After manufacture and testing, the carbon dioxide sensor shown in FIG. 3 is inserted in a plastic tube 36 which has moderate gas permeability and is shown in FIG. 5. This tube is filled with an electrolyte 37 which is isotonic with the electrolyte inside of membrane 48 in the distal end 32 of the sensor. At an end of liquid impermeable and gas permeable tube 36 is a wire 38 which is sealed in the tip of the tube and extends to a metal coating 39 which is deposited on the outside of the tip. This provides a conductive path from the outside of tube 36 to the sensor 31 on its inside. Preliminary to undertaking the calibrating procedure, connector 35 of the sensor is plugged into socket 21 in module 1 1 while the sensor remains encased in liquid-filled tube 36. The metalized tip 39 of the tube is then contacted on sensor test terminal 22 of the front of module 1 1. If the sensor is electrically defective, the sensor-fail lamp 23 will light to indicate this condition in which case the sensor is discarded and another one is tested in a similar manner prior to calibration. This precludes wasting time calibrating a defective sensor or inserting one in a patient and having to withdraw it under the extenuatin g circumstances of a surgical procedure.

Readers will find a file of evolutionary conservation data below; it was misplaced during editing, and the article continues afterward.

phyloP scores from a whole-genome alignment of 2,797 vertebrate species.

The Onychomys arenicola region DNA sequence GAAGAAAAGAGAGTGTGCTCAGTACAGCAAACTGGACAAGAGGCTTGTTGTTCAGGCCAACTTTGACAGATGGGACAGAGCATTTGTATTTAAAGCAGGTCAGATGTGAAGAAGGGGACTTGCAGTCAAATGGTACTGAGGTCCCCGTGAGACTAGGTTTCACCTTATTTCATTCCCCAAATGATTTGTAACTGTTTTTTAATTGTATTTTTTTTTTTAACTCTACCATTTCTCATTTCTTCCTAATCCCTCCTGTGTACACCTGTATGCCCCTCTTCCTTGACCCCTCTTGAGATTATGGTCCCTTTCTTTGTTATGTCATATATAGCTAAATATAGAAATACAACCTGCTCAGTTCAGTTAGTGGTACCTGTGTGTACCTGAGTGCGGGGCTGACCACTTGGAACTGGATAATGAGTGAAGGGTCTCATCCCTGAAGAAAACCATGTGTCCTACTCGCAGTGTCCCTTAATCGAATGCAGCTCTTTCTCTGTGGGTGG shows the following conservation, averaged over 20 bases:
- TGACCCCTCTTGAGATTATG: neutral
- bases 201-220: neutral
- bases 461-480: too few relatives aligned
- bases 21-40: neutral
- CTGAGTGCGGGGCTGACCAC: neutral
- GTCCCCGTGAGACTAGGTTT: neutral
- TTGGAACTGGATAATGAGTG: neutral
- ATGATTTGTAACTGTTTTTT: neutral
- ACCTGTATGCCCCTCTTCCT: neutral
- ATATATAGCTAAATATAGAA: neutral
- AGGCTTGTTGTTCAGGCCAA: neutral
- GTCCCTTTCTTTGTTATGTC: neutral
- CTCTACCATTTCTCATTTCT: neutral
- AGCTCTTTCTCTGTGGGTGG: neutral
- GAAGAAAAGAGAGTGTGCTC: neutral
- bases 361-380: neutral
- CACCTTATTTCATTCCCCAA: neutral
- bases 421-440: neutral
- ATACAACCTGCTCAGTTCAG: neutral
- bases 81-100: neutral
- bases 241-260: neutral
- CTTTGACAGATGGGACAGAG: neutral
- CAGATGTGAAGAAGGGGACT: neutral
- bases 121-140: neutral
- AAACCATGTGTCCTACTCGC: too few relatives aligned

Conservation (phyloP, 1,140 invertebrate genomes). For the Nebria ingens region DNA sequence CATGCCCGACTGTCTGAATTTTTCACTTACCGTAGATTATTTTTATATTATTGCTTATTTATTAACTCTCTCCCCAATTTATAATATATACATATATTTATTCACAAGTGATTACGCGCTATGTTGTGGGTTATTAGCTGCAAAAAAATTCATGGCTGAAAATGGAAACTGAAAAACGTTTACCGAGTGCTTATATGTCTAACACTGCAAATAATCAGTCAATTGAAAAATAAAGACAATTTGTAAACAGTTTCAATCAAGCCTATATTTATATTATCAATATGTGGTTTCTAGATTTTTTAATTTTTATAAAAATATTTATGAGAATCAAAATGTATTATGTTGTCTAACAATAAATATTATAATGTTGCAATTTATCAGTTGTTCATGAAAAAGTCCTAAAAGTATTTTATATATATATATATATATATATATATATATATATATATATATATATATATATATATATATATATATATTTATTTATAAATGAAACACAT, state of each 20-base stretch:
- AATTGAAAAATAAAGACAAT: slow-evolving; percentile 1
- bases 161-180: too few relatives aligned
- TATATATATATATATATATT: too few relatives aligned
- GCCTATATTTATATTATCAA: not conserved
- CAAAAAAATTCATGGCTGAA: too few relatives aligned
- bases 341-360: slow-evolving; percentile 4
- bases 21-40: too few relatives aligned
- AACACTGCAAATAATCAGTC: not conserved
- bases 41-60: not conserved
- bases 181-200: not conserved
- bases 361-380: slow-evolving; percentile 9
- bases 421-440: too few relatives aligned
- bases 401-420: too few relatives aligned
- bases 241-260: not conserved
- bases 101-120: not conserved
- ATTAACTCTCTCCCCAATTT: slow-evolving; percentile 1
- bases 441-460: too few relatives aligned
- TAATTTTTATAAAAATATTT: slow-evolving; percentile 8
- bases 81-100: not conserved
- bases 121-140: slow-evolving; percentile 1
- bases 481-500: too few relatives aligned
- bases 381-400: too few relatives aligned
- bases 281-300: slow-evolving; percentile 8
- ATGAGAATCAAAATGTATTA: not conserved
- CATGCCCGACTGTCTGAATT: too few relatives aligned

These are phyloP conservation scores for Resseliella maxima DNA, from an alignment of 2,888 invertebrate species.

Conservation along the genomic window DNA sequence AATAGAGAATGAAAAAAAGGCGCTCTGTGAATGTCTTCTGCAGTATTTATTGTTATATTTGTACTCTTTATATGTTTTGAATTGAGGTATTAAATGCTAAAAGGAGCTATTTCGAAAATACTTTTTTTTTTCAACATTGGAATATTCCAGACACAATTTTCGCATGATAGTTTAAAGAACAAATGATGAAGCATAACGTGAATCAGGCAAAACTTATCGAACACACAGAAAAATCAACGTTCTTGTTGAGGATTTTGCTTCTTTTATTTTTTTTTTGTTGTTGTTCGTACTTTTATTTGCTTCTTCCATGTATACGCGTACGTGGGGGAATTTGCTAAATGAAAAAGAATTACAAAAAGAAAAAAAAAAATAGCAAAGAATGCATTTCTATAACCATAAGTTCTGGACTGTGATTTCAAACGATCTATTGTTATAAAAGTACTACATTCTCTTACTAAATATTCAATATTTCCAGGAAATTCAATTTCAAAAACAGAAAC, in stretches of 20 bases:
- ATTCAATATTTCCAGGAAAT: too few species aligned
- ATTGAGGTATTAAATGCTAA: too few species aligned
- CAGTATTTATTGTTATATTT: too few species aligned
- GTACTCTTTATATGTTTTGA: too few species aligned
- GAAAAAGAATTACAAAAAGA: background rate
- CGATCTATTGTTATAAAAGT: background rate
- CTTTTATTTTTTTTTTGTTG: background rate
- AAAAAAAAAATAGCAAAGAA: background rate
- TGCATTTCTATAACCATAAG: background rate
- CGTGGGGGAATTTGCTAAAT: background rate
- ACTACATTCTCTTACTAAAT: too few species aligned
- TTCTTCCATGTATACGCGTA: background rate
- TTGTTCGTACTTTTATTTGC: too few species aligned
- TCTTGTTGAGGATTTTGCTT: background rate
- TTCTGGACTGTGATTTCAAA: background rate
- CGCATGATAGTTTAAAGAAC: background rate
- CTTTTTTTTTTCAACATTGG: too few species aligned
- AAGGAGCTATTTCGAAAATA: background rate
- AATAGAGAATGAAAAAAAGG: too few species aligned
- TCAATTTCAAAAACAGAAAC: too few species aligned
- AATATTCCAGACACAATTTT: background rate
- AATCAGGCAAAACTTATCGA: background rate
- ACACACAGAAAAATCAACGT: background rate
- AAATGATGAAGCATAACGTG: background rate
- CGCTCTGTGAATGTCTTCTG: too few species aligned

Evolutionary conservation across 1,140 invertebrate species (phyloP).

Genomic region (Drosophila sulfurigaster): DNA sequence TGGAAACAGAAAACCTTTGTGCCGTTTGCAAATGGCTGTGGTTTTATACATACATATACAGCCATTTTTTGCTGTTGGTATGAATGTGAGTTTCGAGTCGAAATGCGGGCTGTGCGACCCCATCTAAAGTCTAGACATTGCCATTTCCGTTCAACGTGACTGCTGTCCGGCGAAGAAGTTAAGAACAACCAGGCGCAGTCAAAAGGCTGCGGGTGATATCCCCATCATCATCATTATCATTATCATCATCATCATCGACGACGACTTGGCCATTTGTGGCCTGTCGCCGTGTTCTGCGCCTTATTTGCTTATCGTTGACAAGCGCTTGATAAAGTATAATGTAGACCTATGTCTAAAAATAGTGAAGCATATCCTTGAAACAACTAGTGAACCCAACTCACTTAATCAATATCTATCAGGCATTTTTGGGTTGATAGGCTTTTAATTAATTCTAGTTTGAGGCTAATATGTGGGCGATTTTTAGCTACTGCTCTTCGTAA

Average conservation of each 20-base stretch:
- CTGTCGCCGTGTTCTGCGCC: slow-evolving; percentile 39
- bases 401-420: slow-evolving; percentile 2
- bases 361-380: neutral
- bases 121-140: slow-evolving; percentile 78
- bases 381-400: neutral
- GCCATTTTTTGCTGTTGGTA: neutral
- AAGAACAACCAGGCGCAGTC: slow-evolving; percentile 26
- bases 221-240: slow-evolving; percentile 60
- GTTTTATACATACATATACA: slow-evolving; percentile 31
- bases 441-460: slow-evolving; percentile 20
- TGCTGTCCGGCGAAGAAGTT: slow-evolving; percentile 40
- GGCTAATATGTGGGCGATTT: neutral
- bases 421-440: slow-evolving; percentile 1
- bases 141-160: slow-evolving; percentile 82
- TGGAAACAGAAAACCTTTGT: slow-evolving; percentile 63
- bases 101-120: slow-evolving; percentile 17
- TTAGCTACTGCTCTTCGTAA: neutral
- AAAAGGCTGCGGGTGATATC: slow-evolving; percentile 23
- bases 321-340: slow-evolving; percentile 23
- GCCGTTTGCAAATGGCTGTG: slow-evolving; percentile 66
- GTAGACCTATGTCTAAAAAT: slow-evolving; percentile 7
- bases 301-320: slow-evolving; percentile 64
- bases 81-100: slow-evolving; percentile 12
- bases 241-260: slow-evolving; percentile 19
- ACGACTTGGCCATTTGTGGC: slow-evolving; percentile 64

The magnified cross section of the sensor tip 32 will now be briefly discussed in reference to FIG. 4. The tip 32 comprises a central core wire 42 which is palladium or iridium in this example and in the cited copending application. The end region of wire 42 has a coating 43 of the oxide of the metal which comprises core wire 42. This oxide-coated wire constitutes a pH sensitive half cell. Concentric with core wire 42 is a silver tube 44 which is spaced from the wire by an insulating layer'45. In the region 46 silver tube 44 is coated with silver chloride. The silver tube and chloride thus constitute a reference half cell. After the components described are dipped into a sodium chloride and sodium bicarbonate electrolyte solution which adheres and forms a film 47, a membrane 48 is formed over the film and the rest of the sensor extending back to under adapter 33, by dipping the wetted tip into a polymer which is dissolved in a volatile solvent. The solvent evaporates and forms a carbon dioxide permeable, ion impermeable membrane 48. The outer surface of this membrane is exposed to the blood and transmits carbon dioxide to and from electrolyte 47. The carbon dioxide reacts with the water in the electrolyte to form bicarbonate ions and hydrogen ions the latter of which change the pH of the electrolyte in correspondence with the partial pressure of carbon dioxide of the blood. The potential between the reference and sensing electrodes just described varies logarithmically with the partial pressure of carbon dioxide and it is the resulting current that produces a potential which is measured and finally displayed as a linear analog of partial pressure by means of module 11 and recorder 13.